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1. Moby Thesaurus II by Grady Ward, 1.0
L, WATS, WATS line, anatomy, anthrophore, antlia, axis, baluster, balustrade, banister, barrel, base, beak, beezer, bill, bin, body, bole, bones, boot, box, branch, bugle, cable, cable railway, cane, carcass, carpophore, caryatid, case, cask, casket, caudex, caulicle, caulis, chest, clay, clod, co-ax, coaxial cable, coffer, cog railway, colonnade, column, concentric cable, conk, corpus, culm, cylinder, cylindroid, dado, die, drum, el, electric railway, elevated, elevated railway, embankment, feeder, feeder line, figure, flesh, footstalk, form, frame, funicule, funiculus, gravity-operated railway, haulm, horse railway, hulk, jack, junction, leafstalk, light railroad, line, locker, main line, material body, metro, monorail, muffle, muzzle, nares, neb, newel-post, nib, nose, nostrils, nozzle, olfactory organ, party line, pecker, pedestal, pedicel, peduncle, person, petiole, petiolule, petiolus, physical body, physique, pier, pilaster, pile, piling, pillar, pipe, plinth, pole, post, private line, proboscis, queen-post, rack railway, rack-and-pinion railway, rail, rail line, railroad, railway, reed, rhinarium, roadbed, roadway, roll, roller, rostrum, rouleau, schnozzle, seedstalk, shaft, sidetrack, siding, smeller, snoot, snout, socle, soma, spear, spire, staff, stalk, stanchion, stand, standard, stem, stipe, stock, straw, street railway, streetcar line, subbase, subway, surbase, switchback, telegraph cable, telegraph line, telephone line, terminal, terminus, tigella, torso, track, tram, tramline, trestle, trolley line, trunk line, tube, turnout, underground, upright, wire line
Dictionary Results for trunk:
1. WordNet® 3.0 (2006)
    n 1: the main stem of a tree; usually covered with bark; the
         bole is usually the part that is commercially useful for
         lumber [syn: trunk, tree trunk, bole]
    2: luggage consisting of a large strong case used when traveling
       or for storage
    3: the body excluding the head and neck and limbs; "they moved
       their arms and legs and bodies" [syn: torso, trunk,
    4: compartment in an automobile that carries luggage or shopping
       or tools; "he put his golf bag in the trunk" [syn: luggage
       compartment, automobile trunk, trunk]
    5: a long flexible snout as of an elephant [syn: proboscis,

2. The Collaborative International Dictionary of English v.0.48
Trunk \Trunk\, n. [F. tronc, L. truncus, fr. truncus maimed,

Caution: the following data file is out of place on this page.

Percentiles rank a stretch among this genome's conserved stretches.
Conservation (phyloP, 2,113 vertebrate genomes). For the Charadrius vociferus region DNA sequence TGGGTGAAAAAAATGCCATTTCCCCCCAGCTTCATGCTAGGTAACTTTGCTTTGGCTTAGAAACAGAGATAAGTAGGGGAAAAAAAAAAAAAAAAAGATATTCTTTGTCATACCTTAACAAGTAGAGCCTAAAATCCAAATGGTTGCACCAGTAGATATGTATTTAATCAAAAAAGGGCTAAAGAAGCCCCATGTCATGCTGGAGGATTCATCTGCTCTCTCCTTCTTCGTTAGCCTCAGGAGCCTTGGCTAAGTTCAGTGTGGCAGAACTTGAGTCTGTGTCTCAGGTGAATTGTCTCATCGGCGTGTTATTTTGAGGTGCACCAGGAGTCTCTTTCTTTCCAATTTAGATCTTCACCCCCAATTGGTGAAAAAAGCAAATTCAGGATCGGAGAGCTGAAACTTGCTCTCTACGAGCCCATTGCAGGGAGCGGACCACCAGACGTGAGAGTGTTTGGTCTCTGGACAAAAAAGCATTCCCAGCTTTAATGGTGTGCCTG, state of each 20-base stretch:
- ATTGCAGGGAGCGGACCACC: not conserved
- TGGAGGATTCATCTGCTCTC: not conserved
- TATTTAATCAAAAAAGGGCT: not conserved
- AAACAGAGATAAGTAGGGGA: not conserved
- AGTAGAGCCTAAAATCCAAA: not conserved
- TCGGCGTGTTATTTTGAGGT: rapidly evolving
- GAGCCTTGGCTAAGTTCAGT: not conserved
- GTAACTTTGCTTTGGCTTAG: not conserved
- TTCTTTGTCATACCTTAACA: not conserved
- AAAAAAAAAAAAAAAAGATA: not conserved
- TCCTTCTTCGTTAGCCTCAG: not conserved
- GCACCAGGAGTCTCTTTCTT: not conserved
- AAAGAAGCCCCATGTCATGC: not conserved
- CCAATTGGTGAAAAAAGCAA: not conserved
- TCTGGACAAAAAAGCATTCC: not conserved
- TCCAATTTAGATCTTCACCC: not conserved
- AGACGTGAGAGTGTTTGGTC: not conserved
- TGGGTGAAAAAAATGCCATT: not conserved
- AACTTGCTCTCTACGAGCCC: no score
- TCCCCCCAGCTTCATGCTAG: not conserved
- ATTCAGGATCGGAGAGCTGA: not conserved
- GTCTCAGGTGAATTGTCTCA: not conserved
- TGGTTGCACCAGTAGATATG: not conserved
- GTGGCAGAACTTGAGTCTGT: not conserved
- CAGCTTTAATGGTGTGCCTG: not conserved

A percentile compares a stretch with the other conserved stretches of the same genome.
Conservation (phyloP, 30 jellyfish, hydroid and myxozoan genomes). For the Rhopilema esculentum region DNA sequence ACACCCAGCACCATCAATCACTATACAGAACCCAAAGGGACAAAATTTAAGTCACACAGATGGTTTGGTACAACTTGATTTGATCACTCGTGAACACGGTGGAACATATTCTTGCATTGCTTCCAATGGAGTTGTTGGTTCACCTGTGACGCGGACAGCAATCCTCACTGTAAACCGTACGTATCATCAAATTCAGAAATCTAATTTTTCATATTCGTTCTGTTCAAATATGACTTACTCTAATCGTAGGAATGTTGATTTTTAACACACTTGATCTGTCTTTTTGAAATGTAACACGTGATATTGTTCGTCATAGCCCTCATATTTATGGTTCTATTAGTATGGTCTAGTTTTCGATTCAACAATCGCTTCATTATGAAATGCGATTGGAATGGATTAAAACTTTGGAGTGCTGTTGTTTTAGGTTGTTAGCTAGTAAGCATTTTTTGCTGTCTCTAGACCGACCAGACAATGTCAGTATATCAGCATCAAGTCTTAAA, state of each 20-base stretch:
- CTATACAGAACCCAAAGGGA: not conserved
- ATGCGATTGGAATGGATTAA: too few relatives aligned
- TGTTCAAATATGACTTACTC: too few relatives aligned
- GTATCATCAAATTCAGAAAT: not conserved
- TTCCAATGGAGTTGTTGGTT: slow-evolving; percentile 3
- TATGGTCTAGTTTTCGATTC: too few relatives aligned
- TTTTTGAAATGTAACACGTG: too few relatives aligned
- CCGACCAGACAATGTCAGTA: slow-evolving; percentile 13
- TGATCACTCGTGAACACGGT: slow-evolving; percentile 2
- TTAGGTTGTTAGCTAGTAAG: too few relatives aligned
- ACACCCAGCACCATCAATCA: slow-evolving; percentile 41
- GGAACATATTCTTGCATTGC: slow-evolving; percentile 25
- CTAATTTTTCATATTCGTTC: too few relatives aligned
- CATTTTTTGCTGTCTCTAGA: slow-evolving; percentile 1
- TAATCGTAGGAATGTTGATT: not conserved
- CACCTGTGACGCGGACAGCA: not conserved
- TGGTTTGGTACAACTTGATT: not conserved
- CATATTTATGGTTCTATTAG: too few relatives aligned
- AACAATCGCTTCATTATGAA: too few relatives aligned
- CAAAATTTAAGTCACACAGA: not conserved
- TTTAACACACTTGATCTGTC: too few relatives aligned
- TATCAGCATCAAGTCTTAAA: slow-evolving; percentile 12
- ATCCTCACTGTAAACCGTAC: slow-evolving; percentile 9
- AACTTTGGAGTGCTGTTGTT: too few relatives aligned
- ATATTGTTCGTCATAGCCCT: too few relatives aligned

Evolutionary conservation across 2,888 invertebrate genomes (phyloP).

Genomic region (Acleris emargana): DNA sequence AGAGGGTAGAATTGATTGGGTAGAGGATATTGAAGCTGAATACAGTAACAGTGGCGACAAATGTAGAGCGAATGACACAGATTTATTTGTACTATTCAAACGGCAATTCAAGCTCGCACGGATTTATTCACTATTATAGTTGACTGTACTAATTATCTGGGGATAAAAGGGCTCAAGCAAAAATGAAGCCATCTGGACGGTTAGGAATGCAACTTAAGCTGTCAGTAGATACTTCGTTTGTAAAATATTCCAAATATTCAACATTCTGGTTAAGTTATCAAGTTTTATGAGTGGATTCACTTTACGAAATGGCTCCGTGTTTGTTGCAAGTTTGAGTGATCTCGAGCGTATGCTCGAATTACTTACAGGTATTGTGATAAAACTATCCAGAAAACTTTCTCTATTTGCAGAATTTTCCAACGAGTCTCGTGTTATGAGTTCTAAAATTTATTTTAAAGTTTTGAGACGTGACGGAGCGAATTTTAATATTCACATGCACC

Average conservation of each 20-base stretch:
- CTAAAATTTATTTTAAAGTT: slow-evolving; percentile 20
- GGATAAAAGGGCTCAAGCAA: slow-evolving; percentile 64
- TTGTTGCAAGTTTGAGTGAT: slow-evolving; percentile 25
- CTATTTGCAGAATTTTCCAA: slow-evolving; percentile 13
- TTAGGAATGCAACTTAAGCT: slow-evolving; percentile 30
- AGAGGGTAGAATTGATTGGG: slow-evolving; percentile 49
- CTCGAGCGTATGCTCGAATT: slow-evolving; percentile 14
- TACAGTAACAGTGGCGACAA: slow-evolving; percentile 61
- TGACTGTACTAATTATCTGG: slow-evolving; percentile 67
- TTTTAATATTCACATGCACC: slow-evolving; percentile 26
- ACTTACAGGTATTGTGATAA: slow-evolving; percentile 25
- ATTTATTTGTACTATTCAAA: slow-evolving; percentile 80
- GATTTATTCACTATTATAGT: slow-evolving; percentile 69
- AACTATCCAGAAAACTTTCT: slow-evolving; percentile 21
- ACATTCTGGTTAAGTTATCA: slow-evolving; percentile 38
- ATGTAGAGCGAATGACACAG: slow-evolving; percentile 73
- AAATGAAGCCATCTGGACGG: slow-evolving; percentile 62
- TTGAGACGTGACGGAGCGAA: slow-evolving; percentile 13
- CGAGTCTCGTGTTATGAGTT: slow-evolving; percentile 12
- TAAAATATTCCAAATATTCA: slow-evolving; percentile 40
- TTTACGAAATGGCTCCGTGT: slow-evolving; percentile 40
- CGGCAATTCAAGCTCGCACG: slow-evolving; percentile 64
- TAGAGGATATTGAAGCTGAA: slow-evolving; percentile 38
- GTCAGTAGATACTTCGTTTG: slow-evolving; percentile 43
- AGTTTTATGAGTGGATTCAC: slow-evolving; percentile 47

mutilated; perhaps akin to torquere to twist wrench, and E.
   torture. Trunk in the sense of proboscis is fr. F. trompe
   (the same word as trompe a trumpet), but has been confused in
   English with trunk the stem of a tree (see Trump a
   trumpet). Cf. Truncate.]
   1. The stem, or body, of a tree, apart from its limbs and
      roots; the main stem, without the branches; stock; stalk.
      [1913 Webster]

            About the mossy trunk I wound me soon,
            For, high from ground, the branches would require
            Thy utmost reach.                     --Milton.
      [1913 Webster]

   2. The body of an animal, apart from the head and limbs.
      [1913 Webster]

   3. The main body of anything; as, the trunk of a vein or of
      an artery, as distinct from the branches.
      [1913 Webster]

   4. (Arch) That part of a pilaster which is between the base
      and the capital, corresponding to the shaft of a column.
      [1913 Webster]

   5. (Zool.) That segment of the body of an insect which is
      between the head and abdomen, and bears the wings and
      legs; the thorax; the truncus.
      [1913 Webster]
      [1913 Webster]

   6. (Zool.)
      (a) The proboscis of an elephant.
      (b) The proboscis of an insect.
          [1913 Webster]

   7. A long tube through which pellets of clay, p?as, etc., are
      driven by the force of the breath.
      [1913 Webster]

            He shot sugarplums them out of a trunk. --Howell.
      [1913 Webster]

   8. A box or chest usually covered with leather, metal, or
      cloth, or sometimes made of leather, hide, or metal, for
      containing clothes or other goods; especially, one used to
      convey the effects of a traveler.
      [1913 Webster]

            Locked up in chests and trunks.       --Shak.
      [1913 Webster]

   9. (Mining) A flume or sluice in which ores are separated
      from the slimes in which they are contained.
      [1913 Webster]

   10. (Steam Engine) A large pipe forming the piston rod of a
       steam engine, of sufficient diameter to allow one end of
       the connecting rod to be attached to the crank, and the
       other end to pass within the pipe directly to the piston,
       thus making the engine more compact.
       [1913 Webster]

   11. A long, large box, pipe, or conductor, made of plank or
       metal plates, for various uses, as for conveying air to a
       mine or to a furnace, water to a mill, grain to an
       elevator, etc.
       [1913 Webster]

   Trunk engine, a marine engine, the piston rod of which is a
      trunk. See Trunk, 10.

   Trunk hose, large breeches formerly worn, reaching to the

   Trunk line, the main line of a railway, canal, or route of

   Trunk turtle (Zool.), the leatherback.
      [1913 Webster]

3. The Collaborative International Dictionary of English v.0.48
Trunk \Trunk\, v. t. [Cf. F. tronquer. See Truncate.]
   1. To lop off; to curtail; to truncate; to maim. [Obs.] "Out
      of the trunked stock." --Spenser.
      [1913 Webster]

   2. (Mining) To extract (ores) from the slimes in which they
      are contained, by means of a trunk. See Trunk, n., 9.
      [1913 Webster]

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